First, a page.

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Stink bugs continue to foul up area
1025stink
Stink bugs, which come from Asian countries, are in Northeast Georgia, typically found around kudzu patches. - photo by For The Times


An Asian invasion of the bug variety doesn’t appear to be ending anytime soon.

A year ago, the lablab bug — or stink bug — was found in a handful of North Georgia counties — including Hall, Barrow, Jackson and Gwinnett. Prior to the discovery, the bugs were only found in Asian countries.

The bugs are typically found in or near kudzu patches. But as the weather continues to cool off, the stink bugs can be seen in large groups searching for a home to survive the winter months.

“We’ll likely never know how it got here,” said Dan Suiter, an entomologist with the University of Georgia College of Agricultural and Environmental Sciences.

“The bug’s now in almost 80 Georgia counties and spreading fast.”

The insects are about the size of ladybugs and are generally olive-green with brown speckling.

Although the bug’s American population continues to grow, so far it is concentrated primarily in North Georgia.

According to UGA entomology professor Wayne Gardener, the bug has been as far south as Columbus.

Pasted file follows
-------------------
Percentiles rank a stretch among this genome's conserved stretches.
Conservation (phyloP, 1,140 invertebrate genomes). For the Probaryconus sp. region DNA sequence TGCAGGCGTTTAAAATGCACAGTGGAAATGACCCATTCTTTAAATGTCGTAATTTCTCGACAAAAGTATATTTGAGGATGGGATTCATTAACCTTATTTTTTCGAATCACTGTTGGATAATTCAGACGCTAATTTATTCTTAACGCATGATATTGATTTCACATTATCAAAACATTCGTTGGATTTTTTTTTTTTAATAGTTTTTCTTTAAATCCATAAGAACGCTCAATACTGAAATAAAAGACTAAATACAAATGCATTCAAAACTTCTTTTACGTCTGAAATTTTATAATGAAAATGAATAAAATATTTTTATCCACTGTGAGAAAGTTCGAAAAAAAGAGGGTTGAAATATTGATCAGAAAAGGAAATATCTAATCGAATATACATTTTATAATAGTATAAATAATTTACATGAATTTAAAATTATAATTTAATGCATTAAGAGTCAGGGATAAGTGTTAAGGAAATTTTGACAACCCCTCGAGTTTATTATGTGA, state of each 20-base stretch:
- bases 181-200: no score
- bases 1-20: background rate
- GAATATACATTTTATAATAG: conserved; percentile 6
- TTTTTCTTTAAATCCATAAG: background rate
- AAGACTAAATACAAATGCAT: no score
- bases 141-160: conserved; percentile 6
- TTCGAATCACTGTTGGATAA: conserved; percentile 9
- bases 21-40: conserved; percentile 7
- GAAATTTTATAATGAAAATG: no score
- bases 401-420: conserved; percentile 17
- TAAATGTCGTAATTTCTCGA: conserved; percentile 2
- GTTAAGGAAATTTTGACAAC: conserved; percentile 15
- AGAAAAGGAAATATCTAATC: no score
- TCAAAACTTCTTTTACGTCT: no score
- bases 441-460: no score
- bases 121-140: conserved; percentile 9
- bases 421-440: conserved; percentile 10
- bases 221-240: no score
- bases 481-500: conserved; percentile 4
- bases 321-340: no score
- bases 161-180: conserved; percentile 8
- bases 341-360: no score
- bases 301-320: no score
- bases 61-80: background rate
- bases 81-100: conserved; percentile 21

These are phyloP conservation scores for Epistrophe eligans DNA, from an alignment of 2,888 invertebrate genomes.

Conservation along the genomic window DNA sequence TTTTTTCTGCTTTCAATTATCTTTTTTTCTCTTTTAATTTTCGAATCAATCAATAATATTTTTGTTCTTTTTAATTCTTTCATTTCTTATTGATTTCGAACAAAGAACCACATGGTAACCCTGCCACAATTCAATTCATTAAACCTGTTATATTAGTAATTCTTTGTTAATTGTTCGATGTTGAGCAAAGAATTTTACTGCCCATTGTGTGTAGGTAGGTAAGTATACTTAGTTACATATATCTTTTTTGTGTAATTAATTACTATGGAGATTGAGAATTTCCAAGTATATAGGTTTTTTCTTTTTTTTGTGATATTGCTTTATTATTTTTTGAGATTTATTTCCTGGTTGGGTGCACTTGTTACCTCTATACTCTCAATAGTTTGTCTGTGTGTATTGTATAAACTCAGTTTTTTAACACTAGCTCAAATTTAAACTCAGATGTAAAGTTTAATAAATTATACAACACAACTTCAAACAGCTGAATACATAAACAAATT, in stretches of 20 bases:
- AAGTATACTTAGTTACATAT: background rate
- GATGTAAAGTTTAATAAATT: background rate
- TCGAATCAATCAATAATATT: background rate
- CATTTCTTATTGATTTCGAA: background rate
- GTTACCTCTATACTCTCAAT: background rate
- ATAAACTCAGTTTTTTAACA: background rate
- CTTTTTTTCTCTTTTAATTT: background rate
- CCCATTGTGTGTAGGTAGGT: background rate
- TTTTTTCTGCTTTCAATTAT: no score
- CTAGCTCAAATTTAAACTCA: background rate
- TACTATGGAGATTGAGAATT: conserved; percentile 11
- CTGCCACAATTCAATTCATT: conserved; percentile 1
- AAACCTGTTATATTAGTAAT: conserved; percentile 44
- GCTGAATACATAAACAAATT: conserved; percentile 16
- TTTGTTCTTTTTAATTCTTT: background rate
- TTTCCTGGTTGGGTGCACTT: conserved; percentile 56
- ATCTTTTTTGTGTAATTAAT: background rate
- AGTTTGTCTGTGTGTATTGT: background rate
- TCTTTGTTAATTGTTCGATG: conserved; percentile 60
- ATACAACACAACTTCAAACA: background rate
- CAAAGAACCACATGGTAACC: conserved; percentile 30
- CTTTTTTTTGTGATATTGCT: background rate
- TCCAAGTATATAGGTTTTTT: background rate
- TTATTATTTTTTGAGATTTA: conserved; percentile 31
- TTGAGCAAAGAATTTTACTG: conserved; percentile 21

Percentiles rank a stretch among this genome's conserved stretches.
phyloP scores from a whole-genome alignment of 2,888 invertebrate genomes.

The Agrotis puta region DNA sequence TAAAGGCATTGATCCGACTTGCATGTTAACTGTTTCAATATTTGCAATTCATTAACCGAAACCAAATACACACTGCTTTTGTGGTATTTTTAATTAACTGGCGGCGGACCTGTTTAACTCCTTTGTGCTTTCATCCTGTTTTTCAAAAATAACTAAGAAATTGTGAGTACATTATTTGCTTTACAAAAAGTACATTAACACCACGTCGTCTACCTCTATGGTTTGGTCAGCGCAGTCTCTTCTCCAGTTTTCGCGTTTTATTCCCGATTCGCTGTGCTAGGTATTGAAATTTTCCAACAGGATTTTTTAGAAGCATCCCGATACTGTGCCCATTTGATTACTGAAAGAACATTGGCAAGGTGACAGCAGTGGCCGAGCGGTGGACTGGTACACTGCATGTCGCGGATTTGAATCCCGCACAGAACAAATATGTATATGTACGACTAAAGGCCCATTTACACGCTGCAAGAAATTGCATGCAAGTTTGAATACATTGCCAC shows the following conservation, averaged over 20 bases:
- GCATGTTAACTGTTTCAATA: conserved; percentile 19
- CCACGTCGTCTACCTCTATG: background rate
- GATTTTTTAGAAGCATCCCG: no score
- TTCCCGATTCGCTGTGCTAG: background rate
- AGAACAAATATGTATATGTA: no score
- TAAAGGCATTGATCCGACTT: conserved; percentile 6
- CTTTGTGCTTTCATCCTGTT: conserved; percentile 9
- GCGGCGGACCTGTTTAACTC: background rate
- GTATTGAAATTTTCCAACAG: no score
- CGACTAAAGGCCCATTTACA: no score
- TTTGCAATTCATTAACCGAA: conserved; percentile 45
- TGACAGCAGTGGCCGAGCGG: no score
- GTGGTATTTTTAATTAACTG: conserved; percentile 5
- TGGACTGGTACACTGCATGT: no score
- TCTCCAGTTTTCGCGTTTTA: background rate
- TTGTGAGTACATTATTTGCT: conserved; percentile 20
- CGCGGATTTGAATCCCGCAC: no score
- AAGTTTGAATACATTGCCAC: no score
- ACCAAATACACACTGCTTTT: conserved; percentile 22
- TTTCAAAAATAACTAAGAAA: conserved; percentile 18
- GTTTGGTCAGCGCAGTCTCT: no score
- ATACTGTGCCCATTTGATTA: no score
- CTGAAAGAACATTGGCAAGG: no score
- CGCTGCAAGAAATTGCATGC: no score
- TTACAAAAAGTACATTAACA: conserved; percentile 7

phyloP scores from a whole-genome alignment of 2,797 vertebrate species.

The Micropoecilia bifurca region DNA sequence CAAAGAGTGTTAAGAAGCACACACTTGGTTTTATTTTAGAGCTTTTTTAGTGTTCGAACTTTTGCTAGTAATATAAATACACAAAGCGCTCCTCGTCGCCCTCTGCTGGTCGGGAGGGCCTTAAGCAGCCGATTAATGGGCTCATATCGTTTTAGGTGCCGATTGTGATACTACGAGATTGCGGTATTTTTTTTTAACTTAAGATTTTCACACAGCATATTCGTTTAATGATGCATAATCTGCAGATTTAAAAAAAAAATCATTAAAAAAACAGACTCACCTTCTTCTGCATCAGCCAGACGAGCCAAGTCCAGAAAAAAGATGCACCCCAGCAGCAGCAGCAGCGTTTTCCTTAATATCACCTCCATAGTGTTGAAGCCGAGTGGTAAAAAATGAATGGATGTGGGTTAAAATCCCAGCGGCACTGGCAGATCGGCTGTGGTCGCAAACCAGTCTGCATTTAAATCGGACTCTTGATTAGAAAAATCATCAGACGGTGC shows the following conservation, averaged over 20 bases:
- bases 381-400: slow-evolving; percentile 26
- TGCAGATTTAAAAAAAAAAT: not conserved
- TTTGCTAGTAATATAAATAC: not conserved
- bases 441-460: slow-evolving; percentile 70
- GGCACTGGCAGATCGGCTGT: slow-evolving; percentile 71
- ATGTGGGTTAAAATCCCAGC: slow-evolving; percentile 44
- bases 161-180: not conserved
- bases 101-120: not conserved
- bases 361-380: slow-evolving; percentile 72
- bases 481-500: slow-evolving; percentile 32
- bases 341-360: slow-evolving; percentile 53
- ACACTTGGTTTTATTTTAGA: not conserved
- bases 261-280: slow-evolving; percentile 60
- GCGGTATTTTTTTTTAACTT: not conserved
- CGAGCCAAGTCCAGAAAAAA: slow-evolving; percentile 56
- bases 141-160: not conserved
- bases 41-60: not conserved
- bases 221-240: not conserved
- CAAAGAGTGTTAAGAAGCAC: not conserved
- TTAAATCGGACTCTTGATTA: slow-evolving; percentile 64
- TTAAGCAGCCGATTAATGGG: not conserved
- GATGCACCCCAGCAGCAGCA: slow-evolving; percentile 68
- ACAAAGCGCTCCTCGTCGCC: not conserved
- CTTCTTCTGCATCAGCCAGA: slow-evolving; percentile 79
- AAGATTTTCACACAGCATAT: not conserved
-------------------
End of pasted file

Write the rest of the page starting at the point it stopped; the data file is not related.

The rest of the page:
Although researchers aren’t optimistic about discovering how the bugs got from Asia to Georgia, they are working to understand the foreign invader.

“We have traveled through each of the counties and taken samples from two of the (stink bug’s) primary hosts — kudzu and soybeans,” Gardener said.

“We have a geneticist looking at what we’ve collected around the state. We’re building a profile of sorts and they are all sort of matching up to a possible, single introduction.”

By building a genetic profile, the experts may be able to determine what country the bugs originated from.

“We may never know how they got in, but if we can pinpoint
exactly where the bugs came from, then we may be able to find natural enemies that act on the pest,” Gardener said.

As winter approaches, residents may notice groups of stink bugs congregating on their homes, as the bugs look for a warm place to ride out the cooler weather.

Should the bugs make it inside your home, researchers warn against crushing them because they may not only stain fabrics, they can also release a foul, hard to get rid of, odor.

Instead of squishing the bugs indoors, experts recommend vacuuming up the bugs, then placing them in hot, soapy water.

While insecticides may help kill some of the bugs, experts warn that removing its kudzu host may be the most effective way to eliminate the pest from residential areas.

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